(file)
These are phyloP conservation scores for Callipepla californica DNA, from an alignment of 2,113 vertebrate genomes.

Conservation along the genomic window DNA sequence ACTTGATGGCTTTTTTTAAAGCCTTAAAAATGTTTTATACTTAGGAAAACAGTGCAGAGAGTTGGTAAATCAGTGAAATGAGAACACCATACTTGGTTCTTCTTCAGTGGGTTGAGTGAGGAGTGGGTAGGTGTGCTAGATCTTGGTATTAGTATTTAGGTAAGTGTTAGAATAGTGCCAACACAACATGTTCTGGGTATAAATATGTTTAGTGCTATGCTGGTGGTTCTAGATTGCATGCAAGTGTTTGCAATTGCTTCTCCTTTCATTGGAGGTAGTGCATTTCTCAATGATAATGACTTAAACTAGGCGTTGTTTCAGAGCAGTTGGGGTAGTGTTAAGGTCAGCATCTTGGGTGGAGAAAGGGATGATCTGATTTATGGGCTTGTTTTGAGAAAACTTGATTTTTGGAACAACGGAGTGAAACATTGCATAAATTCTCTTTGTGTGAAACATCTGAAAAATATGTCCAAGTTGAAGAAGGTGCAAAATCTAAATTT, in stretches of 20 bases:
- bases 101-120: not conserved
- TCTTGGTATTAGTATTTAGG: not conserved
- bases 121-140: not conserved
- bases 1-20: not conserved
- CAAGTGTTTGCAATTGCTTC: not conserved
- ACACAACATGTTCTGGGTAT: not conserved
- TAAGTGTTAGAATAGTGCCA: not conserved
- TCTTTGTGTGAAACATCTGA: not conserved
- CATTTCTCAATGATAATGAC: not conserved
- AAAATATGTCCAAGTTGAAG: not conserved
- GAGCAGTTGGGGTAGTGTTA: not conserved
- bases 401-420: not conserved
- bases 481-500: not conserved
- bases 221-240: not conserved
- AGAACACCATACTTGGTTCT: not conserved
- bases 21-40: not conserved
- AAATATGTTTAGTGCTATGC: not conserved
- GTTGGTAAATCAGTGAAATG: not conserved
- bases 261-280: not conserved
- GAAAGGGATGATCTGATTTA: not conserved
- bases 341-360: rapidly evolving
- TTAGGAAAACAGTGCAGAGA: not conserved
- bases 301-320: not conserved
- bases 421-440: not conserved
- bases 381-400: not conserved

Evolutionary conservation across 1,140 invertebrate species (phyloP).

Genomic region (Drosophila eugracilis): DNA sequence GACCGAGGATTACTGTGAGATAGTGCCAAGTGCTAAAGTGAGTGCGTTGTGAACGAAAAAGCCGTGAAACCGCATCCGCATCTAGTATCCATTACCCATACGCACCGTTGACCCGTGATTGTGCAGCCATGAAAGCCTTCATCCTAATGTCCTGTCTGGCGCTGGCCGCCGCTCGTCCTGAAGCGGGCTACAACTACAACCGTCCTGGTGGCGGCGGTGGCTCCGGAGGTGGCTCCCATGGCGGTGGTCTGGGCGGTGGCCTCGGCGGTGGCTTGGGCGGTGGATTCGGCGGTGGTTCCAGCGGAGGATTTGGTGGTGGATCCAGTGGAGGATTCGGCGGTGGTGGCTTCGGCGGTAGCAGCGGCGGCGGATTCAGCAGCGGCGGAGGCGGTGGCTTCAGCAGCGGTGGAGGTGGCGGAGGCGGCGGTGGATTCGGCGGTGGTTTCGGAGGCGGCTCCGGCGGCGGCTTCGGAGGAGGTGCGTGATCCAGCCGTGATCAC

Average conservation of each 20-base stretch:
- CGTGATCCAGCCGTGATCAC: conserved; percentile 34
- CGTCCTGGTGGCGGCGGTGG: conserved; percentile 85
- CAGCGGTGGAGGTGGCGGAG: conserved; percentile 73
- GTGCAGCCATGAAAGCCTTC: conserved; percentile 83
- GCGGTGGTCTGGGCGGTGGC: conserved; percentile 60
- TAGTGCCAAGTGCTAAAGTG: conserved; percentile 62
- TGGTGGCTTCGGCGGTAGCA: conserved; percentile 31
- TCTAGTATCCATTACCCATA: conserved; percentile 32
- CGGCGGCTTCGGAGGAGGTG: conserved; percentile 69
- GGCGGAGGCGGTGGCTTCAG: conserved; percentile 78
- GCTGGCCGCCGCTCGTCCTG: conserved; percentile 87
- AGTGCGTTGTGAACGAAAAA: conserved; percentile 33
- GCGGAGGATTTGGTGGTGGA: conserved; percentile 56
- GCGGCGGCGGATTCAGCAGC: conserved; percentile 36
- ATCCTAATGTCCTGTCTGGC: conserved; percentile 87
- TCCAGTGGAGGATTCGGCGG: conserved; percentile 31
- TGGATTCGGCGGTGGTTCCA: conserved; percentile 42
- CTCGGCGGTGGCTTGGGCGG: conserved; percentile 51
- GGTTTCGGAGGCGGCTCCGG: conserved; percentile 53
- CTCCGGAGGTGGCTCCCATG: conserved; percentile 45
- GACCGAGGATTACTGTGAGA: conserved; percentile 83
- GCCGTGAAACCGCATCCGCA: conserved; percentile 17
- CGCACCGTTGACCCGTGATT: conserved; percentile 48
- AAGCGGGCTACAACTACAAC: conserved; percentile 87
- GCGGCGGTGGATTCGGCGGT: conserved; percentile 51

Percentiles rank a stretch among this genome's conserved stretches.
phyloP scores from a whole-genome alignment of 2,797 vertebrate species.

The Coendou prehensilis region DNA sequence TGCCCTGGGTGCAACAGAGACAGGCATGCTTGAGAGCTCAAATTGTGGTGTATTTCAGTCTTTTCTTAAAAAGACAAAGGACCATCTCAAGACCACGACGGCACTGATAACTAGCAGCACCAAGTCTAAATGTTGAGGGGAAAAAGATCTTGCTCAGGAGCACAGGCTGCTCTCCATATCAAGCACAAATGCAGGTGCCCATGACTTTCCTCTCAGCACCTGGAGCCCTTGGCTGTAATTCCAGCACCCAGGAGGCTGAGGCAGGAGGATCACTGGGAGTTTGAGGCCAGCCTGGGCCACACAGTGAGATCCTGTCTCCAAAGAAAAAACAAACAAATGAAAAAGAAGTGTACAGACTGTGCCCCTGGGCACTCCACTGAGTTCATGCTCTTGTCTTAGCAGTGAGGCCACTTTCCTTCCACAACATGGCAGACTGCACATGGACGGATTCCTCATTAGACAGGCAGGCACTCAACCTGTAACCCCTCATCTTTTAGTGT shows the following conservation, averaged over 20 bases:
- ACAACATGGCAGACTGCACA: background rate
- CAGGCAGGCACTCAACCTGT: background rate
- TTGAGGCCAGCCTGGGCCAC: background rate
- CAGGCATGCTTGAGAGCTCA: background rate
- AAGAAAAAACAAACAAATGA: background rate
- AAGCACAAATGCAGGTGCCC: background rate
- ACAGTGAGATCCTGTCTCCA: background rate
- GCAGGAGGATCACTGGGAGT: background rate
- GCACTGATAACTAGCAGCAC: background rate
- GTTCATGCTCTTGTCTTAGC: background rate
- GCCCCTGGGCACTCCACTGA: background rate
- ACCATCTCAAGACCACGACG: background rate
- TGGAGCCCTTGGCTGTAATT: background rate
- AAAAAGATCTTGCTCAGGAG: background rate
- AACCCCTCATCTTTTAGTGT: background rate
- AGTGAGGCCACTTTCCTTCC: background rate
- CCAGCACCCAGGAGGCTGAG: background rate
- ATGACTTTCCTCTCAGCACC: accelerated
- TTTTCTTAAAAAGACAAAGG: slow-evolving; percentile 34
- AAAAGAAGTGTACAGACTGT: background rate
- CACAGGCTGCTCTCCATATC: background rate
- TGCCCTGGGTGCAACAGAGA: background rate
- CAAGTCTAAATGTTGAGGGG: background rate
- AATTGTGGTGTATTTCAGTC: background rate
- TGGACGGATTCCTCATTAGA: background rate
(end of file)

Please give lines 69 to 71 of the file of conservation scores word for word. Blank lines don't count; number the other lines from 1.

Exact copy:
- GCCCCTGGGCACTCCACTGA: background rate
- ACCATCTCAAGACCACGACG: background rate
- TGGAGCCCTTGGCTGTAATT: background rate